Lastly, the obligation to comply with university policy is also a bit of an odd bird. It first appears to lay a trap for the unwary--one must comply with all applicable rules. But the determination of applicability also may be made known only post facto and by the action of an administrator on whose discretion lower tiered employees would be forced to rely. We move again from a system of rule based to one characterized by discretion based--the rule of man substituted for the rule of law. One wonders, as well, whether the follow all rules command imposes the further obligation to avoid seeking to challenge such rules or work to change them.
2. Conflict of Interest. There ought to be little objection to the obligation to conform to conflict of interest rules. But there ought to be an objection to the underlying conflict of interest rules that are meant to vest administrators with substantial discretion over faculty or staff activity beyond core conflict situations. Many institutions, and especially universities, not well versed int he art of drafting rules to focus on the problems that make the rule necessary, tend to overwrite rules or write them so broadly that individuals are deprived of substantially all discretion and power is substantial transferred to approval power vested administrators. There is little need for this other than a fear of missing some potential element of wrongdoing not understood at the time of drafting, or a lack of competence in drafting. But it is hard sometimes to avoid the silly effects of badly and broadly drafted rules, especially in this area. Again, the usual is response is to rely on the reasonable exercise of discretion by administrators., But again that should be of little comfort because, such discretion my not be permitted by the terms of sloppy drafting badly, and my not be exercised by administrators motivated by the best or the worst motives.
3. Record Keeping Requirements. These requirements to conform to legally required record keeping is reasonable in the ordinary case. Likewise the requirement that one not engage in fraud or deception in the provision of information is also laudable. But a small point with larger significance: this obligation ought not to extend to unlawful requirements embedded in university policies for the provision of information that may violate privacy or which constitutes unethical overreaching of the university. Yet there is no provision here for challenging university overreaching. A small, but in context telling point.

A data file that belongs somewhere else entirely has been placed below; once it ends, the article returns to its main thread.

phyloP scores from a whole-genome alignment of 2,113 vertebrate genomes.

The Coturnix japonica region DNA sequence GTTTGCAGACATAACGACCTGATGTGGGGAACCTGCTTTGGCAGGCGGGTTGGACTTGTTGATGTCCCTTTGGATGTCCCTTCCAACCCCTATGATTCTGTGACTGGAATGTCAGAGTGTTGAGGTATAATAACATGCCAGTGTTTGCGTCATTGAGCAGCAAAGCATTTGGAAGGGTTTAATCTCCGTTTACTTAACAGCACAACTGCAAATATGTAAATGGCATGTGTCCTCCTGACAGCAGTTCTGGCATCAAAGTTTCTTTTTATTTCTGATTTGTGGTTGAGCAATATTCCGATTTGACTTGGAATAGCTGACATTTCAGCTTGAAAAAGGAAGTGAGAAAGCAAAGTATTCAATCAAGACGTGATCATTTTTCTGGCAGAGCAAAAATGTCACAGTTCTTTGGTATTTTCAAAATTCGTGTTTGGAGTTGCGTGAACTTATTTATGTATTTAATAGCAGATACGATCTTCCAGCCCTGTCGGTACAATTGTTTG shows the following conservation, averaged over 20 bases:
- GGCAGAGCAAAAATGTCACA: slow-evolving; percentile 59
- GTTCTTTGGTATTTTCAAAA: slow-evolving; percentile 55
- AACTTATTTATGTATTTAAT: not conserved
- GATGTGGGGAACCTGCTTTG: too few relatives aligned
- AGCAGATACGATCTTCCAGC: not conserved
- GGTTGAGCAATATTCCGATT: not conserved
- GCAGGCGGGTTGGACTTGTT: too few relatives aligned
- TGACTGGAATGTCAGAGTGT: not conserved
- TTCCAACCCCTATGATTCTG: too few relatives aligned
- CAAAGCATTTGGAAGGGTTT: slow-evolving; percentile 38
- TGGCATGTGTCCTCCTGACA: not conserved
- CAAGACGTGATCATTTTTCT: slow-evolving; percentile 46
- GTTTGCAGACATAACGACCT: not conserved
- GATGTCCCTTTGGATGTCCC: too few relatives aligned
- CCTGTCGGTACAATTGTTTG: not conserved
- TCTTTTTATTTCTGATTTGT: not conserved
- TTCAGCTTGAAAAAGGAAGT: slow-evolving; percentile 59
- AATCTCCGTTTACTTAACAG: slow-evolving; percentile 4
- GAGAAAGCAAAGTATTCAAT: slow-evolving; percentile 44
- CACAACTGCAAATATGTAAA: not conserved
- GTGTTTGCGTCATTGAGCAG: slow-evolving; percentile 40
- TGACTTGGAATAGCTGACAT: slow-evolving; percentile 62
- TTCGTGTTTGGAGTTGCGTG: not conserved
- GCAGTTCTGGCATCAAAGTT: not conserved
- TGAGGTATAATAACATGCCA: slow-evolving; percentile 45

4. The Reporting Requirement. The reporting requirement is perhaps the most troubling of the lot. The obligation requires reporting of any wrongdoing, misconduct, or violations to the appropriate office/agency per University policy, one’s supervisor, or (anonymously) via Hotline or Alternative Method Online. This presents two principal issues. The first is definitional. It is not clear what is meant by wrongdoing. An easy and logical answer would be that wrongdoing is any conduct that constitutes a violation of any of the obligations of the Code of Responsible Conduct itself. That includes the obligation to report wrongdoing, as well as violations of law, university policy, record keeping and conflict of interest compliance. It also suggests a conflation of violation between legal and university rule obligations, both treated as equivalent violations justifying reporting. But that is not clear. Wrongdoing might also include breaches of moral obligation. A clearer definition of wrongdoing would be helpful. An overbroad or sloppy definition would do more harm than good. Worse, perhaps, is that the reporting is not limited to wrongdoing but might be broadened to include suspicion of wrongdoing. Must I report that I saw a person break open a locker and take items from there without inquiring whether the locker was theirs or whether they were performing an act at the direction of another (the owner)? The conundrums and traps could be easily multiplied; and absolution available only by administrative grace.